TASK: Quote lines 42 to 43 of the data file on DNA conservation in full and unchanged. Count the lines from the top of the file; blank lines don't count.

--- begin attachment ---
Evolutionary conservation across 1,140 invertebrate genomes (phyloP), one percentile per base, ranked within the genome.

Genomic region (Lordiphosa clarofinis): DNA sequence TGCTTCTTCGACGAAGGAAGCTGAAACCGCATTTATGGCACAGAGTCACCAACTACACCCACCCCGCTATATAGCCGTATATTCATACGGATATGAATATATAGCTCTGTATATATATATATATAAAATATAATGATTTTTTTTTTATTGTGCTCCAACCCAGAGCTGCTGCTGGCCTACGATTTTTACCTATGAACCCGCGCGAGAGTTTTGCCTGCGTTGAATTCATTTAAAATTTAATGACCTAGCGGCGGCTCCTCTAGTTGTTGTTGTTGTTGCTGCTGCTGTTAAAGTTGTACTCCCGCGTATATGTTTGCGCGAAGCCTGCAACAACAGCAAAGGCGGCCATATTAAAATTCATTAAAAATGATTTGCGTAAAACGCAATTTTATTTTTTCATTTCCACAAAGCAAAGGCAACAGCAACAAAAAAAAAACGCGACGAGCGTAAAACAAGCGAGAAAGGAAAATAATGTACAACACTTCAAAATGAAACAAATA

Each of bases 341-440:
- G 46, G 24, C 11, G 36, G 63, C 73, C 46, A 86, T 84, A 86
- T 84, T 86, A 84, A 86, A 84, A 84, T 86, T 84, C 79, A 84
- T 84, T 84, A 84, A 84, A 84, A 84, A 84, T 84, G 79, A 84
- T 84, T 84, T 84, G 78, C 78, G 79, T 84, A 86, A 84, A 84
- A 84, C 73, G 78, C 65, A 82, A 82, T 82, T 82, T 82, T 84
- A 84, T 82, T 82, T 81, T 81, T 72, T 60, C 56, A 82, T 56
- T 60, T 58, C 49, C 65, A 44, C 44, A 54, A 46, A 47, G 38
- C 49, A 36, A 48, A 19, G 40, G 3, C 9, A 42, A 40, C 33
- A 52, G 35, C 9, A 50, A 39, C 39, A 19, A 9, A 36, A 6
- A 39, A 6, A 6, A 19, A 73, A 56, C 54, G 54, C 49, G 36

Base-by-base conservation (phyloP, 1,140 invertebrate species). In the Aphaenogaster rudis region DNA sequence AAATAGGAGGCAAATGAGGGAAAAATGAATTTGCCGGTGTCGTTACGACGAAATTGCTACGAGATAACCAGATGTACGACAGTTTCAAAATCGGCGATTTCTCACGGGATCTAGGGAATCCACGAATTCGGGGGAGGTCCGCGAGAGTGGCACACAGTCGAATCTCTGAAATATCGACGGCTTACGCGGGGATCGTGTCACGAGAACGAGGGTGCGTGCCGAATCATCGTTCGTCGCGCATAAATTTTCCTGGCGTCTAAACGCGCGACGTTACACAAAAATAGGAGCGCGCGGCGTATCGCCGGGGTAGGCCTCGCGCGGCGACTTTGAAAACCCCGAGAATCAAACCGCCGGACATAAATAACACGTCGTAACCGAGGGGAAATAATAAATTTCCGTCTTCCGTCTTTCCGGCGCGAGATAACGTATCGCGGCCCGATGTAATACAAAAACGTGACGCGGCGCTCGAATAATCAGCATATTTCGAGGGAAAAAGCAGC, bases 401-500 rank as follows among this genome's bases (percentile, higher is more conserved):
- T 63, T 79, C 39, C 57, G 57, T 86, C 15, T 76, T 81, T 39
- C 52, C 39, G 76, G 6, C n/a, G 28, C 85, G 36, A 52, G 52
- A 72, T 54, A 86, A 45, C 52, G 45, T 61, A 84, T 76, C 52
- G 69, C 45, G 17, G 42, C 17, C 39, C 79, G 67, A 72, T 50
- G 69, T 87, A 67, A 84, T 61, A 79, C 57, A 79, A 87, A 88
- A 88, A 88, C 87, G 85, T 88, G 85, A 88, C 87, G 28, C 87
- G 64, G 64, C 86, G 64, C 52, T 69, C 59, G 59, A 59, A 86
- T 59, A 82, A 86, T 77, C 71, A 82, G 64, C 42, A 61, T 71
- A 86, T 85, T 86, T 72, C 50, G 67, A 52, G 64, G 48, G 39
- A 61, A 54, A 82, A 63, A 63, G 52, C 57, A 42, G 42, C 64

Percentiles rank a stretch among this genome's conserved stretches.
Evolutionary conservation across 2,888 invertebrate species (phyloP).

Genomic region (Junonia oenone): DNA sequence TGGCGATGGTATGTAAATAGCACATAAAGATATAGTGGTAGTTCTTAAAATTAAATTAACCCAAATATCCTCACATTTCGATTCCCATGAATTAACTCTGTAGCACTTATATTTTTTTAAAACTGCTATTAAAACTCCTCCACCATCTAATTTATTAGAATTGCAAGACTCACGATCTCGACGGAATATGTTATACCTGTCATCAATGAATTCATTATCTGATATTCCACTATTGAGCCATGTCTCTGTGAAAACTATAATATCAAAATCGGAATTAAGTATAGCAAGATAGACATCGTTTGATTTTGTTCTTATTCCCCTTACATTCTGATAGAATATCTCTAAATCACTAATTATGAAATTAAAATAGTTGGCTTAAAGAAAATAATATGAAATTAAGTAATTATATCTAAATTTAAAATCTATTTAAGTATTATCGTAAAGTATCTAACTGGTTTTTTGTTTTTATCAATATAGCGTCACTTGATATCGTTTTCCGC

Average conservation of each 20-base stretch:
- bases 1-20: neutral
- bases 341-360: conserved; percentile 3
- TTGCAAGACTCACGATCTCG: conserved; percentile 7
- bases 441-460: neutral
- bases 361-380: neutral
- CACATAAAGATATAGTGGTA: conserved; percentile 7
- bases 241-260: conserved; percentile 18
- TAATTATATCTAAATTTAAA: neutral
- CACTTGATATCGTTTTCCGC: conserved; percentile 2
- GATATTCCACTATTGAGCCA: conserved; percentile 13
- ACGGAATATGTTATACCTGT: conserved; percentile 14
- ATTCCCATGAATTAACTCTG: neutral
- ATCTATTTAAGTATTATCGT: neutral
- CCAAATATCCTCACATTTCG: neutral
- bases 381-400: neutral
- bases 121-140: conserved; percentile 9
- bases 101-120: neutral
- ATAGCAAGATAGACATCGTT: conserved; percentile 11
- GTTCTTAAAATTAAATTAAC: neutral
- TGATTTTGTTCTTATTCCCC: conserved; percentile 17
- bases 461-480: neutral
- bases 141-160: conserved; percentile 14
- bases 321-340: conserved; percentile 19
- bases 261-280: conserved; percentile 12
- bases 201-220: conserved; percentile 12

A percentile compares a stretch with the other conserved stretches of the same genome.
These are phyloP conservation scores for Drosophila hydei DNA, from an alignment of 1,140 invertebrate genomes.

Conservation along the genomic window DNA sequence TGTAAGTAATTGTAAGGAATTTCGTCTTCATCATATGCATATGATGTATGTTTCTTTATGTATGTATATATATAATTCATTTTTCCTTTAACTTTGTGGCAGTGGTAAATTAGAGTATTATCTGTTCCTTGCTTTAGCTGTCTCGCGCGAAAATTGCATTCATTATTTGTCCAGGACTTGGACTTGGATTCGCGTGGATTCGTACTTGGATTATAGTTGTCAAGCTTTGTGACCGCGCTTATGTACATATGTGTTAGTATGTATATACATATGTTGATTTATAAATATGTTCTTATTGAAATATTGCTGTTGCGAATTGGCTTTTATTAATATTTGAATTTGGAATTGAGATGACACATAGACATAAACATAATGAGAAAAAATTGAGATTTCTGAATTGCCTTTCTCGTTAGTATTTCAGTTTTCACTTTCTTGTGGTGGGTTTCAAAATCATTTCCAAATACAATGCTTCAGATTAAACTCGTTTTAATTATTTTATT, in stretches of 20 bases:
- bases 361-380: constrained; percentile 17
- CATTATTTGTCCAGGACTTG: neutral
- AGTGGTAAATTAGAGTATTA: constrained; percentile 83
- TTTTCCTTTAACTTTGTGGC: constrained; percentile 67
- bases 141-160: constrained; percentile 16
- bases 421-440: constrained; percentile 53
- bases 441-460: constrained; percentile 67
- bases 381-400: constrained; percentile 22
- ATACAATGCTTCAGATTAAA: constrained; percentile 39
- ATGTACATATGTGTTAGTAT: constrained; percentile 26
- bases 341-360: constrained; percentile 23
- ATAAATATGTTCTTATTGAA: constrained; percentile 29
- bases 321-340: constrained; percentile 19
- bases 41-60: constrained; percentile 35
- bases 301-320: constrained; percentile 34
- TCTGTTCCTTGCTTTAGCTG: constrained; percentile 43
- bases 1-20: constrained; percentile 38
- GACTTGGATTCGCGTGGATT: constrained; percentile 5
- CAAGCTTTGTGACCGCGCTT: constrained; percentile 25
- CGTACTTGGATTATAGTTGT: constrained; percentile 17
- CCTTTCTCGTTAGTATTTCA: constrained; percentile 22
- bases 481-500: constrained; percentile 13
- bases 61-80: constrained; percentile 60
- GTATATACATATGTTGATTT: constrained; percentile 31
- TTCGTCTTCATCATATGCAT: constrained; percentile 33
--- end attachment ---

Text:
- CCAAATATCCTCACATTTCG: neutral
- bases 381-400: neutral